Subtitled: An Obnoxiously Long But Hopefully Somewhat Helpful Post
It’s late this year, but somehow Lent is still sneaking up on me. I’ve just recently been combing through online resources, notes, files, and books to come up with a plan to celebrate this meaningful Lenten season. I thought I’d share a few resources, ideas, etc. with you and also invite you to share your Lenten resolutions or plans with the rest of us.
First things first: I’ve decided to embrace this idea of writing a note to a loved one, friend, priest, or even a casual acquaintance for each of the 40 days of Lent – and not an email but a real note with my handwriting and a stamp on the envelope. I plan on inviting my 6-year-old to write some letters, too. My younger daughters will be welcome to color pictures to add to our notes. We’d been having Pen Pal Wednesdays where Madeline (6) would practice her handwriting by jotting down notes to friends and relatives, but we’ve recently taken to having nature study on Wednesday mornings, and our pen pal tradition has fallen by the wayside. This will be a good way to ease back in to the art of writing old-fashioned letters – a gesture I’m bound and determined to instill in my children.
We’ll be making homemade pretzels again, but I’m going to try a new recipe. My future sister-in-law gave me a wonderful book called A Continual Feast: A Cookbook to Celebrate the Joys of Family Life and Faith by Evelyn Birge Vitz for Christmas, and it includes a delicious-sounding and simple recipe for pretzels. Danielle Bean shares it here. I highly recommend making pretzels with your children. Little hands love handling the dough and twisting it this way and that.
Speaking of recipes, check out my Meatless Monday recipes for ideas of what to serve on Fridays when abstinence is required. I’d like to add some more of our favorite vegetarian recipes, but I’m making no promises.
Our book basket* will be filled with special reading selections, including those Catholic Mosaic suggests. Here are a few selections we’ll be reading and/or narrating:
The Giving Tree by Shel Silverstein
Children’s Stations of the Cross by Susan Brindle, Joan Bell, and Miriam Lademan
I also highly recommend Michelle’s Stations of the Cross for Children, which she wrote herself. Good (and free!) stuff. There’s more on how I pray the Stations of the Cross with my little ones below.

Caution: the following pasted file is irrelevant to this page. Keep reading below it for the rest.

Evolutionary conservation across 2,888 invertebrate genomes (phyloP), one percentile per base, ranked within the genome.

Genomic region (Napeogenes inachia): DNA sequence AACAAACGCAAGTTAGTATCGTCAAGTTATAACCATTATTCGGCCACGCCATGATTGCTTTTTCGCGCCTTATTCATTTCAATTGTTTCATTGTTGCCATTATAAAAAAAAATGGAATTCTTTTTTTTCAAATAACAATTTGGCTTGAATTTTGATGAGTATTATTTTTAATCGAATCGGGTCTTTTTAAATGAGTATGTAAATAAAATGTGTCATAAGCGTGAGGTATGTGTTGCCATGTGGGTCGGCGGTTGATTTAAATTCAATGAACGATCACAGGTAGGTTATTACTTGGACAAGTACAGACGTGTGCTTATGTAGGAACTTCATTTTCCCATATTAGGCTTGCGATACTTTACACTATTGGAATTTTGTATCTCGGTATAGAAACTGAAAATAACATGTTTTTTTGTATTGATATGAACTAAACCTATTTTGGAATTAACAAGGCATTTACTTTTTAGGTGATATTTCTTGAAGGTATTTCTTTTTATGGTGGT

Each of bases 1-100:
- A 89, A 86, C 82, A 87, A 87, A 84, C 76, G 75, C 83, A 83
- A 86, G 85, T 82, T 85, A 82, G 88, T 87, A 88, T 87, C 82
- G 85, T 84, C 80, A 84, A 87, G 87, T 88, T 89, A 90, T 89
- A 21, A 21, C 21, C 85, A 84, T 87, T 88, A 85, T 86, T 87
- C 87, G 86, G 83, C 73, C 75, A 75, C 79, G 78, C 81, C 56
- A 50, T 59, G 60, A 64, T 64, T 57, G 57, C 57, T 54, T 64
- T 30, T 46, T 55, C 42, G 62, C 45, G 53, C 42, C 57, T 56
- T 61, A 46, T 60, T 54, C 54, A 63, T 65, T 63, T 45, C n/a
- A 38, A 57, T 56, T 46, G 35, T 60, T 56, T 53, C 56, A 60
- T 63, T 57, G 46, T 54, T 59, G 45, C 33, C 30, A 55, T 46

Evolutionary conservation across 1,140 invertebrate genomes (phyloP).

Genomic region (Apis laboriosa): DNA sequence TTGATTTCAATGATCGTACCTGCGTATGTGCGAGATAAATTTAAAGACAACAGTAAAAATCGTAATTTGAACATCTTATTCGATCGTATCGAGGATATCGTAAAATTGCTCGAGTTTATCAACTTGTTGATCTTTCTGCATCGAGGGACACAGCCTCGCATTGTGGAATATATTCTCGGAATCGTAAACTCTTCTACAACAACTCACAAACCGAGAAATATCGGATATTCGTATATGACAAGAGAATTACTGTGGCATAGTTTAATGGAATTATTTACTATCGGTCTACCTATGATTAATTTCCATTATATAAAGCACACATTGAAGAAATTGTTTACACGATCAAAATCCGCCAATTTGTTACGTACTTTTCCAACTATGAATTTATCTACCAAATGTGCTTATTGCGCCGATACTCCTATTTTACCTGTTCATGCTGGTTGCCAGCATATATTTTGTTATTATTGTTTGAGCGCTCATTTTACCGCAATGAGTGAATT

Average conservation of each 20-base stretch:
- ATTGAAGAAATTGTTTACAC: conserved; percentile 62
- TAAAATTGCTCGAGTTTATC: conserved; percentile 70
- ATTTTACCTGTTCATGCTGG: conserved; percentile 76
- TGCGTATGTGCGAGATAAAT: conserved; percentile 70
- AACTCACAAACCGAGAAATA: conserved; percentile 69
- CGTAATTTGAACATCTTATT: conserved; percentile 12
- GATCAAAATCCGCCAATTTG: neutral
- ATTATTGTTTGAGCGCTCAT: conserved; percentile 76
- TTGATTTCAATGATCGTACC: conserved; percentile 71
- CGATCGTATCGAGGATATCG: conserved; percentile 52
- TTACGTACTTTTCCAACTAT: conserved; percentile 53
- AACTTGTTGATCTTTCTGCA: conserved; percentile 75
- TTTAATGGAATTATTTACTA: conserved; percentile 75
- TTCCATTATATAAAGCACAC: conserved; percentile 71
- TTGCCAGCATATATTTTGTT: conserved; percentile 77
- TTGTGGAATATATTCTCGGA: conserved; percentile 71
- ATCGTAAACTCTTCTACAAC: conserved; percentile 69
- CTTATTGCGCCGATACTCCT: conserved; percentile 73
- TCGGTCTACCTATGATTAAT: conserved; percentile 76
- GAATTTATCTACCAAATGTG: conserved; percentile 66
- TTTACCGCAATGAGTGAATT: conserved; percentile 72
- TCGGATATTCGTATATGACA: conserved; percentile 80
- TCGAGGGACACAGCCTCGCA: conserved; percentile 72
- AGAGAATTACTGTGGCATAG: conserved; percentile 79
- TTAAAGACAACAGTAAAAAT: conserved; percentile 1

The Three Trees by Abgeka Elwell Hunt
The Very Hungry Caterpillar by Eric Carle (Discussing how a caterpillar transforms into a butterfly is a concrete example of how we, too, we have the power to transform ourselves during Lent.)
*Full disclosure: We don’t really make use of book baskets anymore because Mary Elizabeth kept emptying them and adding her own selections, which was driving me crazy. Now I just set aside the books we’re planning on reading for a certain week, month, and season on a special place on one of our bookshelves. I still use the term “book basket” simply because it sounds nicer than “designated shelf space.” :-)
More Lenten Clicking:
- Aggie Catholic’s Lent 2011 post (kind of like a Lented FAQs)
- Lenten Activities for the Family (This is a PDF document targeted to non-Catholics who wish to observe the Lenten season. It that has lots of ideas of how to celebrate Lent with your family and makes use a of Lenten tree in which children color pieces of fruit after they complete an activity such as “Practice giving one another a foot-wash. Talk a bit about Maundy Thursday when Jesus washed the feet of His disciples and commanded them to love one another. The word maundy comes from a root word meaning ‘mandate’ or ‘command.’ Look up John 13:34-35 to discover the ‘new commandment’ Jesus gives.” The book is from 2009, but it’s still relevant.
- Pondered in the Heart Lenten Calendar, Merciful Cross idea for keeping track of sacrifices, Stations of the Cross grottos, etc.
What am I missing?
(If you have a Lenten post you’d like me to add here, please feel free to email me at kmwicker [at] gmail [dot] com or leave the link in the comments.)
I’ll also share this slightly edited, old post from 2010 that includes some other ways I’ve celebrated Lent in the past with my children. We’re definitely making our Lenten mouses this year. They’re always a big hit. (NOTE: Making these mice and tying knots in their tails for any good behavior you’re trying to reinforce/practice is a great way to implement positive parenting.) I’d like to make a crown of thorns this year, too.
My oldest daughter is only five, so I don’t expect her draw a long list of sacrifices. However, it’s my firm belief that even the smallest children can begin their journey to the cross with Jesus during Lent. Here are a few ways I make this liturgical season come alive for my little ones (and I’d love to have others share how they approach Lent with their kids as well):